Terrible Taxidermy

Terrible Taxidermy

One of the greatest things to come out of the age of exploration and discovery was the marvel of natural history collections. Museums rose worldwide, and people rushed to collect as many specimens as possible to show off who had the most complete and impressive collections that showcased the true range of animal variety. 

However, amongst all the great examples of taxidermy creatures is an abundance of terrible taxidermy. Today we will celebrate the tradition of hunting and collecting trophies of your kills and perhaps show what not to do when stuffing your favourite animal! It might tell you to look the other way and find another taxidermist if their example stock looks like any on this list.

The Stoat that Wished to Become a Table.


Taxidermy fox table

Via: The McFaddin-Ward House

Sometimes you have just to ask why. But for some, their greatest joy is getting their prized stoat transformed into a mini coffee table with a hairy tail and balls. Then, of course, you must put it to the maker as the table looks well made and fitted to mirror the creature's body. Still, the wood and natural fur make it not something most people would classify as ‘good taxidermy’ if you wanted to present it as the best likeness, even in death. Hence why, he is number one on this list.

Boggly-Eyed Bear

Brown bear holding a cane like a human

Via: Bear on Facebook by Roos van Amesbury

If you thought Yogi Bear might look great in real life, think again, as this example of a taxidermy bear proves that cartoons and real-life animals should never mix. This certainly isn’t the worst example on this list, but the exceptionally round eyes and stiff, unnatural hold of the cane just don’t sit right. 

Big-Eyed Monkey


Boy, you are you so big-eyed? This might not be the worst on this list showcasing taxidermy, but you have to agree that these eyes aren't right. It makes the monkey look like a cartoon character despite the rest of it being a very google example of how to make a specimen faithful to the creature in life.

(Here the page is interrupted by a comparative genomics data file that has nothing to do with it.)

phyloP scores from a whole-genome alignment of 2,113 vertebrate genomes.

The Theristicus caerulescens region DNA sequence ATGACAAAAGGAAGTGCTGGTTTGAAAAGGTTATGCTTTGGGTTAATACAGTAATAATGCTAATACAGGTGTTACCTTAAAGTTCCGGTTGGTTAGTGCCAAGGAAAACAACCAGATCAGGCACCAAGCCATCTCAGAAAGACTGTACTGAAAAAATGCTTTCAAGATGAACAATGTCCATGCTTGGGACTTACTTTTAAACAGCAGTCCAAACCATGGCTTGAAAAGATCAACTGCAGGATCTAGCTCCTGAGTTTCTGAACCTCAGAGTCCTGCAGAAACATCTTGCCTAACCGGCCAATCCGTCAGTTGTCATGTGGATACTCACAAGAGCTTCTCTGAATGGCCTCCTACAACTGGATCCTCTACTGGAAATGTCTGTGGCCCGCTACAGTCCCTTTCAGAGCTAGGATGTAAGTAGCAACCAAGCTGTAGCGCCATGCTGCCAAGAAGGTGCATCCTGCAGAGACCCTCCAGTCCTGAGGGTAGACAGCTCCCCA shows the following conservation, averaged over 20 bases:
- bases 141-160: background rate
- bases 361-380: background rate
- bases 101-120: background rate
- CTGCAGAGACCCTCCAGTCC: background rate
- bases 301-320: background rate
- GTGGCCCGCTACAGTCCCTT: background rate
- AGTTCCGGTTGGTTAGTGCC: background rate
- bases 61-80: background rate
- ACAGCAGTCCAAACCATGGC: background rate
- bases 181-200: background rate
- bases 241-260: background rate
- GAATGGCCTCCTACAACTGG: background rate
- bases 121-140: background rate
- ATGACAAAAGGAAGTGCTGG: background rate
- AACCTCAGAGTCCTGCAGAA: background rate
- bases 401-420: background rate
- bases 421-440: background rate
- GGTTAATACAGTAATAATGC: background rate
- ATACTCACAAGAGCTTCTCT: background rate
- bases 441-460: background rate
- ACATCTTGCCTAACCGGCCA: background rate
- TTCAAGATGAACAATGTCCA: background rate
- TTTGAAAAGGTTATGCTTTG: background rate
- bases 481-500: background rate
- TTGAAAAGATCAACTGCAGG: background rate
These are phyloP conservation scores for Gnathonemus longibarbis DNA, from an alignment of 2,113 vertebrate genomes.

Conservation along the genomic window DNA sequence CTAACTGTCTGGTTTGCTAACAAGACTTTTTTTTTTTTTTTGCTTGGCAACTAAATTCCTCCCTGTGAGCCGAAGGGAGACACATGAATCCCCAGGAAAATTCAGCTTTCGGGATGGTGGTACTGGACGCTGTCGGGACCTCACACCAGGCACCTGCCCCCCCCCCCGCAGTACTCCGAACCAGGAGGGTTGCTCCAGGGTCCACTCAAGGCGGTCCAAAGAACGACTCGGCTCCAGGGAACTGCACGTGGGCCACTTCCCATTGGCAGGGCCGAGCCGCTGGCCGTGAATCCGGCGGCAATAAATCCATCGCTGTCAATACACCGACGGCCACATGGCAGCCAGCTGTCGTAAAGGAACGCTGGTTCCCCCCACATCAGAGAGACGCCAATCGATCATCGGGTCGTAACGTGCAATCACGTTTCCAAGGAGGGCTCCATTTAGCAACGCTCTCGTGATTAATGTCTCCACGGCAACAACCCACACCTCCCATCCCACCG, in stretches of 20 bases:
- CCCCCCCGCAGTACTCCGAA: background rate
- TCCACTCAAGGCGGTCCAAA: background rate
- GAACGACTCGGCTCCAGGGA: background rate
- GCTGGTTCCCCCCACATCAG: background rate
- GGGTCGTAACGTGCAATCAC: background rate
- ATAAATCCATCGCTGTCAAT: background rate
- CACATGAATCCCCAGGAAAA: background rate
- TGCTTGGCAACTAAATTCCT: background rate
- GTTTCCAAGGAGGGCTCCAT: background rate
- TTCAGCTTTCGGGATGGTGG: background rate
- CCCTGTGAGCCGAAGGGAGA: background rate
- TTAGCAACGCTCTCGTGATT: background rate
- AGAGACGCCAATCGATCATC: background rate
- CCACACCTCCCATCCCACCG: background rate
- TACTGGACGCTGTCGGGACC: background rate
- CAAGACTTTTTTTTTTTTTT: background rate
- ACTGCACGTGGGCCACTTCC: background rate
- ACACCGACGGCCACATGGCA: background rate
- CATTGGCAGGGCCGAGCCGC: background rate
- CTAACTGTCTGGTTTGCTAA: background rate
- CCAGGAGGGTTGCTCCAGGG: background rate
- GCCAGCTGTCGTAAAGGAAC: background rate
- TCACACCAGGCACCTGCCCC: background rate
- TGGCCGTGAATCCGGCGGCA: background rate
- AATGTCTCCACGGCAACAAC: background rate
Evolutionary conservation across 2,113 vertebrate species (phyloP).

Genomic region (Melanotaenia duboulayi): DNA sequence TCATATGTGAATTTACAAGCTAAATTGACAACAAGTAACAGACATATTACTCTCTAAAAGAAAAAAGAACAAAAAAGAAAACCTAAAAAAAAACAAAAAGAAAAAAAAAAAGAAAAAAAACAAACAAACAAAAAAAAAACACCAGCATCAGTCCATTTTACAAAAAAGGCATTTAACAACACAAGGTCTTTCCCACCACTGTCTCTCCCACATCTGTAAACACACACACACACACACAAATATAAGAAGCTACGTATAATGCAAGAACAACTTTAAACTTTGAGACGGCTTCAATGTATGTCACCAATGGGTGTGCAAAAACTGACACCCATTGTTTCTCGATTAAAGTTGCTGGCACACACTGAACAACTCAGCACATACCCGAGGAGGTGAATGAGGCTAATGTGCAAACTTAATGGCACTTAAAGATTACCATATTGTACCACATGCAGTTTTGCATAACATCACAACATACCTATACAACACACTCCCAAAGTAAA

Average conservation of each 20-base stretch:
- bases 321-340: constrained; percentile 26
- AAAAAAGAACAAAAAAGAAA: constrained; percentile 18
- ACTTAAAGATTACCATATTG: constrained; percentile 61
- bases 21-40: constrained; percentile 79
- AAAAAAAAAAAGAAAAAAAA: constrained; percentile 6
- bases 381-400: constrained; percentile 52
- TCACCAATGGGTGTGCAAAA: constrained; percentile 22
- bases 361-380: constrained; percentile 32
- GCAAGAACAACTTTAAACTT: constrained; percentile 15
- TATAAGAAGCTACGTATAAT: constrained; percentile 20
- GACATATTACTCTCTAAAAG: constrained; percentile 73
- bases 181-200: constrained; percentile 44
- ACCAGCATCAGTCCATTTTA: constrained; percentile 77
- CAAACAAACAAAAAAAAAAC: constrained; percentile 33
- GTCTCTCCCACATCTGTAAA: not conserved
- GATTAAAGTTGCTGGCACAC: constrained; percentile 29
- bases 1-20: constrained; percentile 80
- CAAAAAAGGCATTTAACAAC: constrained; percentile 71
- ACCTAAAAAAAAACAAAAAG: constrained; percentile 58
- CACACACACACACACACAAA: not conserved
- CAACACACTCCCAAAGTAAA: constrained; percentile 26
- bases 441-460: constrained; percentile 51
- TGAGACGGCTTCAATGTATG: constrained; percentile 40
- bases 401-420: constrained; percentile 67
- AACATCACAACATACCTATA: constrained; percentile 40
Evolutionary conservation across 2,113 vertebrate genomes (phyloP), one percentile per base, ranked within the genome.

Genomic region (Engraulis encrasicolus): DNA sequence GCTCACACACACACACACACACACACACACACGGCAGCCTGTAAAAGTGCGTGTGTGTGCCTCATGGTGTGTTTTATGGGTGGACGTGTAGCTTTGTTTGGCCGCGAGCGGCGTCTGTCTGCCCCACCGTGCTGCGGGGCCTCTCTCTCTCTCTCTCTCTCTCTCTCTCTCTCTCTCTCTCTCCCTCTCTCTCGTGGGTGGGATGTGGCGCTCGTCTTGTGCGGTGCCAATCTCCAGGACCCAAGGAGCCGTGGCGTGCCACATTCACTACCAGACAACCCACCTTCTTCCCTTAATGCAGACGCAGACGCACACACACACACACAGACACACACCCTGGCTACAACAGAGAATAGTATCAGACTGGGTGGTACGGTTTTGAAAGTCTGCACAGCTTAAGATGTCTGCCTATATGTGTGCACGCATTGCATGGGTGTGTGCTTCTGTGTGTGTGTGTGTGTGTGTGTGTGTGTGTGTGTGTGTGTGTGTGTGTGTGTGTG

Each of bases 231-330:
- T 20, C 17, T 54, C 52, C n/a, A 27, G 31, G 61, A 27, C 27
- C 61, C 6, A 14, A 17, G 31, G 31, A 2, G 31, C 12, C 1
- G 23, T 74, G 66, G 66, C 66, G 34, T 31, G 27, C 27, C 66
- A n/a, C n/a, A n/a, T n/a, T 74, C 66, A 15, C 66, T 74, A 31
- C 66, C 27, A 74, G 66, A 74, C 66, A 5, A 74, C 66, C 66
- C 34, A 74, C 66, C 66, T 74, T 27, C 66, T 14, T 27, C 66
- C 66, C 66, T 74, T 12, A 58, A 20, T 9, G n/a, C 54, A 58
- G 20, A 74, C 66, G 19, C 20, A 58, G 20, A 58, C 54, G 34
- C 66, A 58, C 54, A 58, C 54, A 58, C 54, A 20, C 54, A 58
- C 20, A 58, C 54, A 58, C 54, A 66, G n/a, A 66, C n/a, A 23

An Eight-Legged Cat


Something was either lost in translation here when the taxidermist was given the job to bring a family cat back to life, or some terrible science experience. Either way, it is a terrible and terrifying example of why some people should never become a taxidermist. 

Big Fluffy Shifty Cat


We’ve learned that some of the most challenging elements to get right on a taxidermized animal is the posing of their body to make them as ‘alive looking’ as possible. Whether it be the posing of limbs, eyes, ears, or mouth, in this case above, this animal looks pretty decent... except its stare. It's hard to pin-point, but it is something truly unnerving and I won't want this in my house!

Confused Goat

Goat turned to face the camera unnaturally taxidermy

Via: awkward.com.

The goat specimen was almost perfect–it's a shame the neck looks so stiff that when its head turns, it looks like we are about to be participants in a horror movie. Sure, I might like horror, but certainly not that much! Of course, it could be that the head wouldn’t have gone that far around if the neck was facing squarely on; once again, it comes down to understanding how to preserve a body and represent it naturally in death by knowing how it held itself in life. 

Lion Welcomes you to the End of Your Life.

7. Mistake Lion

Via: Kylah Frazier on Instagram

I find this squashed face of a lion rather charming, even if there is something not quite right about the piece that I can’t put a nail on exactly. Could it be that he just requires a regular brush? Or maybe his forehead needs a little more volume to not make him look like a squashed pumpkin. No, if you look longer, you realise he is smiling, a cheeky grin that makes me want to throw my arms around his furry neck and hug him. This whole image could be an angle thing, but face-on, I question many things about our grim reaper lion. 

Final Remarks: Terrible Taxidermy


From this list of terrible taxidermy, you can see that many things can go wrong in transforming an animal specimen into a permanent trophy. It is essential to pick the right taxidermist to choose the right person to make your hunting trophy or create a museum display piece. You don't want something that looks nothing like the animal in life, and you most certainly don’t want to scare or make it a laughingstock. Hence, if you try to look for warning signs like these, you can avoid such heartaches. 

Check out the Essential Hunting Tools guide to getting started on acquiring your own taxidermy trophy. 

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